Cooperative enzyme catalysis in nature has long inspired the application of engineered multi-enzyme assemblies for industrial biocatalysis. Despite considerable interest, efforts to harness the activity of cell-surface displayed multi-enzyme assemblies have been based on trial and error rather than rational design due to a lack of quantitative tools. In this study, we have developed a quantitative approach to whole-cell biocatalyst characterization, enabling a comprehensive study of how yeast-surface displayed multi-enzyme assemblies form. Here we show that the multi-enzyme assembly efficiency is limited by molecular crowding on the yeast-cell surface, and that maximizing enzyme density is the most important parameter for enhancing cellulose hydrolytic performance. Interestingly, we also observed that proximity effects are only synergistic when the average inter-enzyme distance is greater than ~130 nm. The findings and the quantitative approach developed in this work should help to advance the field of biocatalyst engineering from trial and error to rational design.
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The data that support the plots within this paper and other findings of this study are available from corresponding author F.W. upon reasonable request.
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This work was partly supported by the National Science Foundation (NSF) under grants nos. 1511720 and 1645229 and CAREER award 1653611, by the National Institutes of Health under grants nos. CA191952 and OD020053, and by MCubed at the University of Michigan. H.G. and J.-K.L. were partly supported by the Basic Science Research Program through the National Research Foundation of Korea (2017R1A2B3011676 and 2013M3A6A8073184) and by a WTU joint research grant from Konkuk University. The authors thank L. Zhang and B.D. Hill for assistance with the confocal microscopy experiments, and C. Jackman for help with setting up the anaerobic chamber for fermentation.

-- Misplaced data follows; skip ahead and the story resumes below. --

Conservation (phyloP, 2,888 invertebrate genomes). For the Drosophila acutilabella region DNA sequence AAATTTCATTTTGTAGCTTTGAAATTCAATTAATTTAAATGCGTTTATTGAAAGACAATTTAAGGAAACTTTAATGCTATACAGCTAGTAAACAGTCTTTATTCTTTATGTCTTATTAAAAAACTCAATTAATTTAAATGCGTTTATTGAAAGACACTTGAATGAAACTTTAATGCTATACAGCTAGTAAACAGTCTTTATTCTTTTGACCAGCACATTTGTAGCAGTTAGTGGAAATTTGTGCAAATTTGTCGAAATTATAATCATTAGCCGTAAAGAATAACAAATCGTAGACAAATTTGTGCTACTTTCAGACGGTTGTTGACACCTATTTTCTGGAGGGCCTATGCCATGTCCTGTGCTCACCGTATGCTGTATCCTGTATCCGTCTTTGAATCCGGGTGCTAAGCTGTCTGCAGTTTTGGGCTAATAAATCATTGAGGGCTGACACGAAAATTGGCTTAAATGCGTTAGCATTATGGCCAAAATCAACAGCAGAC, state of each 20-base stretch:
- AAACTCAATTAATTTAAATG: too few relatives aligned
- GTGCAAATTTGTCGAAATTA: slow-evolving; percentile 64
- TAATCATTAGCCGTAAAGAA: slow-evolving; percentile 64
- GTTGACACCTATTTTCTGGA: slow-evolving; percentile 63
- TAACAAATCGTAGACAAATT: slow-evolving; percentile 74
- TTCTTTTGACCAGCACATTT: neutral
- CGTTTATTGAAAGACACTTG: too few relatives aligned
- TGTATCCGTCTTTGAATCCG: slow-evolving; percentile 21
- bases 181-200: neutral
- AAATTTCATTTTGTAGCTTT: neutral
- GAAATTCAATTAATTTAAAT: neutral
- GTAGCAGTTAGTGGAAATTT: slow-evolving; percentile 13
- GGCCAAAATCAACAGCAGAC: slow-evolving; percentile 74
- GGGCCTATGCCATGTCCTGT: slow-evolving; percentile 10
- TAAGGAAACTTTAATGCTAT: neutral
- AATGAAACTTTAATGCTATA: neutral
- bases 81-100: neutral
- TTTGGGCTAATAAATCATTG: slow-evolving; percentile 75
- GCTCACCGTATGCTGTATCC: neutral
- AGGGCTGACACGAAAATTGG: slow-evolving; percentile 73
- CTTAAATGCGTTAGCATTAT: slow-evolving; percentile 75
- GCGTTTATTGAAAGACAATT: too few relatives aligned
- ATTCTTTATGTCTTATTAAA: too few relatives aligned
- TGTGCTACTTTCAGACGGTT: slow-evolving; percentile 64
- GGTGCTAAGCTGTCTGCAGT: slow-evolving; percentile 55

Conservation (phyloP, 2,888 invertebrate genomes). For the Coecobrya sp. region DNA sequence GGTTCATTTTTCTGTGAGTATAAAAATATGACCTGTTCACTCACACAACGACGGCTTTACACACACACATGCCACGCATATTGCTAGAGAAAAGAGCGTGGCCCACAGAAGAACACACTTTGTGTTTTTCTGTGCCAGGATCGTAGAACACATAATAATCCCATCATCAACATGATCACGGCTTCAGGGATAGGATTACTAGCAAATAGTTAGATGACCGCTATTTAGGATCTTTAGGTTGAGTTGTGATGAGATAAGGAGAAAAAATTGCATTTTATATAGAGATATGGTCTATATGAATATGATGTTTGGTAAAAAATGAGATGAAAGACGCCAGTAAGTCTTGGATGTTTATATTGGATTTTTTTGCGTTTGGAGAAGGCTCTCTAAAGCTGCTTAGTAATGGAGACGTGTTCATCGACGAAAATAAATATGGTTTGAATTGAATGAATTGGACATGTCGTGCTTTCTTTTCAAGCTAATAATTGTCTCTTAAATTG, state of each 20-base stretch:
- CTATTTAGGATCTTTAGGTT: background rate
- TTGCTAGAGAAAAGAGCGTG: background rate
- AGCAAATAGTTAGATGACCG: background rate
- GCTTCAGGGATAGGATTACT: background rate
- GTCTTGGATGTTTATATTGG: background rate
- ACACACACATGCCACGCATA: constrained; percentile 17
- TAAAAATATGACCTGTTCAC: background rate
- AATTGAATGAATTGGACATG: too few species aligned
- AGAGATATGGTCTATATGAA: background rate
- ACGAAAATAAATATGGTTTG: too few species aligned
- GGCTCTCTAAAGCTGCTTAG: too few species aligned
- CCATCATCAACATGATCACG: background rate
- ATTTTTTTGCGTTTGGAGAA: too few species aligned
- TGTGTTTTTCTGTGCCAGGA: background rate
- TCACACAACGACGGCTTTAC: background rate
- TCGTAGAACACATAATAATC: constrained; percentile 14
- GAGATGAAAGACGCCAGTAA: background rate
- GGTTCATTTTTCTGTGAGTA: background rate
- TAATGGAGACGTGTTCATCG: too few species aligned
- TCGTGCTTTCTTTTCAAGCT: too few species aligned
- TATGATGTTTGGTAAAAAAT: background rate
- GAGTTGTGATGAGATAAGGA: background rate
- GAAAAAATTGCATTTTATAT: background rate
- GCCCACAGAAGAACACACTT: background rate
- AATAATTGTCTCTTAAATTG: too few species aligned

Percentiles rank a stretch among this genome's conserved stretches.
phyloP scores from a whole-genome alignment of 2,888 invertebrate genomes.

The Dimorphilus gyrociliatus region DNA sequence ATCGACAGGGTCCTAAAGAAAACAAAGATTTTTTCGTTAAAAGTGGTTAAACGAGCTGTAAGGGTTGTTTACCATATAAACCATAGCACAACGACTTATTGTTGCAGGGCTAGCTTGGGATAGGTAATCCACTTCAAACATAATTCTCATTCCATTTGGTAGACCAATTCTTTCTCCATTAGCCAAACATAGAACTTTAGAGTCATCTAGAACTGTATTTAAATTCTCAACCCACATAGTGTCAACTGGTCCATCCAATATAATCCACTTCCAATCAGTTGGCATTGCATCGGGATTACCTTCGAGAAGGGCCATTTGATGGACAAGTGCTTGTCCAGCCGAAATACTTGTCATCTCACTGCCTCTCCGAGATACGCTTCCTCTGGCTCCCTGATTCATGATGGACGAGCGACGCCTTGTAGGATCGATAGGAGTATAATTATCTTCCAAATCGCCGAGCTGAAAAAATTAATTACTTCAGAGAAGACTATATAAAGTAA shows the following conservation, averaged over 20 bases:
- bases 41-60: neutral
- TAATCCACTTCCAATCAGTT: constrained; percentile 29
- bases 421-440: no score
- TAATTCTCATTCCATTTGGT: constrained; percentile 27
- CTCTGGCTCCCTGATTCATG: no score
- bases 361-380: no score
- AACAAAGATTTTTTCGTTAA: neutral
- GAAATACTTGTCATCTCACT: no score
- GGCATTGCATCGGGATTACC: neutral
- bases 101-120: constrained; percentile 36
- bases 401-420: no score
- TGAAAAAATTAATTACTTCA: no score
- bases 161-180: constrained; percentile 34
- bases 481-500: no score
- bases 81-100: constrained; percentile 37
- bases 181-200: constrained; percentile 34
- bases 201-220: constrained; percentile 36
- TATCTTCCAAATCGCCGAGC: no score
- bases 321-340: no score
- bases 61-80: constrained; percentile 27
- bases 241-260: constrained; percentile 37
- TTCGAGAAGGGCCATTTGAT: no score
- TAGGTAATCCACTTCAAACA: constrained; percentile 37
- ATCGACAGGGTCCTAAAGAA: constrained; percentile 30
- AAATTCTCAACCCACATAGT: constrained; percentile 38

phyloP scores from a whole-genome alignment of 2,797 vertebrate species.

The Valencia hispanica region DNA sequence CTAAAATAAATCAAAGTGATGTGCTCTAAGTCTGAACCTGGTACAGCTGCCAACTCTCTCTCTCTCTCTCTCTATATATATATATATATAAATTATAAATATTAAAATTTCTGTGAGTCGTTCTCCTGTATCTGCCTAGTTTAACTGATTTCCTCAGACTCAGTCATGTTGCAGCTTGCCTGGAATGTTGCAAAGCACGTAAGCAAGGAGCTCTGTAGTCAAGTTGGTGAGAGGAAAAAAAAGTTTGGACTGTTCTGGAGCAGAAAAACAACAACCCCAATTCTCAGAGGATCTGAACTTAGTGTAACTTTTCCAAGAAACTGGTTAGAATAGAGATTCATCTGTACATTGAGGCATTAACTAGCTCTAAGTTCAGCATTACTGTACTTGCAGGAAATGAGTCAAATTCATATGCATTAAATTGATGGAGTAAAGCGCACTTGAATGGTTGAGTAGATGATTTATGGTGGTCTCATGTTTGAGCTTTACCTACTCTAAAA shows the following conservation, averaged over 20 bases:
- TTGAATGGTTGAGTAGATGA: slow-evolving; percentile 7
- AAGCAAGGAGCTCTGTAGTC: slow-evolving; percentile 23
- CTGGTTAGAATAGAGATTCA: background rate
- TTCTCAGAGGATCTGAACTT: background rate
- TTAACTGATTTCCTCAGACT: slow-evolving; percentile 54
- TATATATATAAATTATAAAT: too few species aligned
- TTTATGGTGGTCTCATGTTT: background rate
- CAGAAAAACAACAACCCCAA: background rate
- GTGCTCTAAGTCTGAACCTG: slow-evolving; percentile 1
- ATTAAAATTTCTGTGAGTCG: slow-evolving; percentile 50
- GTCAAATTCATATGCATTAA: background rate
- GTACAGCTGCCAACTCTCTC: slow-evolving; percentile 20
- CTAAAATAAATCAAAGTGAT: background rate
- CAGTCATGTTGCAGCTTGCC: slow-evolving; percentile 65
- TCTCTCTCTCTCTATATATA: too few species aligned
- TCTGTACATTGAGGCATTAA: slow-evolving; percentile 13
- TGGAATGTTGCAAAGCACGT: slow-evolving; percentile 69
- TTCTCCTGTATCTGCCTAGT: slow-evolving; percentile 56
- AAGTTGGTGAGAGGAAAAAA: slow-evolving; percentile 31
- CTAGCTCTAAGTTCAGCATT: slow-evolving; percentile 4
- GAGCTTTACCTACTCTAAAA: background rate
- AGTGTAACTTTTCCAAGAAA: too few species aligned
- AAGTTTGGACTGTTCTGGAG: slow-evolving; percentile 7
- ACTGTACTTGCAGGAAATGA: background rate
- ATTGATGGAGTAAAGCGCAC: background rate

The authors declare no competing interests.
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Smith, M.R., Gao, H., Prabhu, P. et al. Elucidating structure–performance relationships in whole-cell cooperative enzyme catalysis. Nat Catal 2, 809–819 (2019). https://doi.org/10.1038/s41929-019-0321-8
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